Another analysis done by Evergreen Action suggests that CEPP would not sacrifice grid reliability as the legislation’s critics suggest. Instead, a 70–90 percent clean grid would provide the energy needed to meet the US’s energy demands. 

Criticism of CEPP

Critics of CEPP and the clean energy standard broadly argue that the program would force utilities to develop clean energy too rapidly, threatening energy reliability. Others are lobbying for natural gas credits to exist while suppliers work to meet the annual 4 percent clean energy threshold.  

West Virginia Senator Joe Manchin (D), the chairman of the Senate Energy and Natural Resources Committee, wants natural gas to remain as an energy resource in Biden’s clean energy standard. According to the legislative text of CEPP, the carbon intensity target for clean electricity is 0.10 metric tons of CO2e per MWh, a bar set too low for a fossil fuel like natural gas to meet. 

However, Manchin is insisting for natural gas to be part of the clean energy standard. 

“I’m all for clean energy, but I’m also for producing the amount of energy that we need to make sure that we have reliability and I’m concerned about that,” Manchin told The Hill

Manchin is a proponent of carbon capture technologies. Proponents of CEPP like Senator Jeff Merkley (D) of Oregon contend against an outright subsidy of fossil fuels but said natural gas would be acceptable as a clean energy source if it is paired with carbon capture technology. 

Meanwhile, one of the leading utility companies in America says that the 4 percent clean energy standard is too lofty. American Electric Power (AEP) wrote that CEPP would “adversely impact the reliability and resilience of the electric grid.”

The Edison Electric Institute, a trade association who represents investor-owned utilities, said there its members collectively see the 4 percent threshold as “pretty aggressive.”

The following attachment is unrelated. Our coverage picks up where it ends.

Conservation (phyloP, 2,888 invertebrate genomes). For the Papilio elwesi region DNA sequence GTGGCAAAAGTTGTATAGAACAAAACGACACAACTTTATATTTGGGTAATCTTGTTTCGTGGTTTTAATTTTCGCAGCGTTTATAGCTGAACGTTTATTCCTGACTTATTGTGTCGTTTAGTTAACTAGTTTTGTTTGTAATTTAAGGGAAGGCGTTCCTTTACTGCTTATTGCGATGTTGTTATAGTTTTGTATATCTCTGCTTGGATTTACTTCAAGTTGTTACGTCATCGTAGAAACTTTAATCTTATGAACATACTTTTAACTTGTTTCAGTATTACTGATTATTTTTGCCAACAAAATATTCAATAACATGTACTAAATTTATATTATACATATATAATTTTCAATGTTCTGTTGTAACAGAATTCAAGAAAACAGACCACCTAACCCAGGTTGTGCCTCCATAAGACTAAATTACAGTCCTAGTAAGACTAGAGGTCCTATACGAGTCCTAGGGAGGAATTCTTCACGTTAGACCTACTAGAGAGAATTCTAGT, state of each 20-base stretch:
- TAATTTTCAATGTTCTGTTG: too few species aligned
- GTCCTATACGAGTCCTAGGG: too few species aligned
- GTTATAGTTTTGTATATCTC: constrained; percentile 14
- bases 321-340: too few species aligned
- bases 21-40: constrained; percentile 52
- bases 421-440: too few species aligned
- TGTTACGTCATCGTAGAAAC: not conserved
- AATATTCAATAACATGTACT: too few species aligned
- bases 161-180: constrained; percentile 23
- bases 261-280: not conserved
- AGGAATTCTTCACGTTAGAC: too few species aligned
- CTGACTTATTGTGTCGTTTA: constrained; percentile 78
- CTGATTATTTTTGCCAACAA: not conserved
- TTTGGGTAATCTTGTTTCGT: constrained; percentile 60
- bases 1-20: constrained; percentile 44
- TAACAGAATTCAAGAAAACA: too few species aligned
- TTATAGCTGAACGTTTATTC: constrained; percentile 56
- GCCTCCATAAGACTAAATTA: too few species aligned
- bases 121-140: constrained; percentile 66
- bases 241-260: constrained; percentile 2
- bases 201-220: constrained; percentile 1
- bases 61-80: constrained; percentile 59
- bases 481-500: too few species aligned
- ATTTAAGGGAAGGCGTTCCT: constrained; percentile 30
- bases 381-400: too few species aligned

Edison has offered qualified support for the CEPP, arguing that the plan should be technology neutral and provide flexibility for companies to meet its targets,” reported E&E News.

What’s next for CEPP?

Debates on feasibility of the legislation aside, for CEPP to pass the Senate and reach a majority vote, it must earn the support of centrist Democrats such as Manchin and Senator Kyrsten Sinema (D) of Arizona. Both senators are combating the price tag of the reconciliation plan and, in Manchin’s case, have argued for it to be whittled down. It is speculated that Manchin will want for the penalty from CEPP to be eliminated.  

House Speaker Nancy Pelosi brought the bill to vote in the House on Thursday, September 30. As of writing, the bill is still being debated. While the price tag of $3.5 trillion makes the bill off putting for certain House and Senate Democrats, the contents of the bill are what keeps deliberations going. Compromise on the bill’s funding is on the table, even if no specific price has been proposed. 

“It’s never been about the price tag,” House Progressive Caucus Chair Pramila Jayapal (D – Washington) told CNN. “It’s about what we want to deliver. The price tag comes out of that.”

But it is indeed the price of the package that may prevent key components of it to be placed on the chopping block. The CEPP is one such feature that may be removed to set the bill at a price that better appeases centrists.

Whatever form of the bill passes—if it does—its ramifications will be felt in the energy sector. Utilities will likely receive stronger carrot and stick approaches to decarbonize their electricity generation. An acceleration towards clean energy and renewables for the energy sector means businesses too will need to adopt a clean energy supply moving forward. 

If you have questions about your business energy in light of existing policies in your state or how you should best procure and manage your energy as we move towards a cleaner energy future, contact our energy experts and consultants at Northern Gas and Power Americas.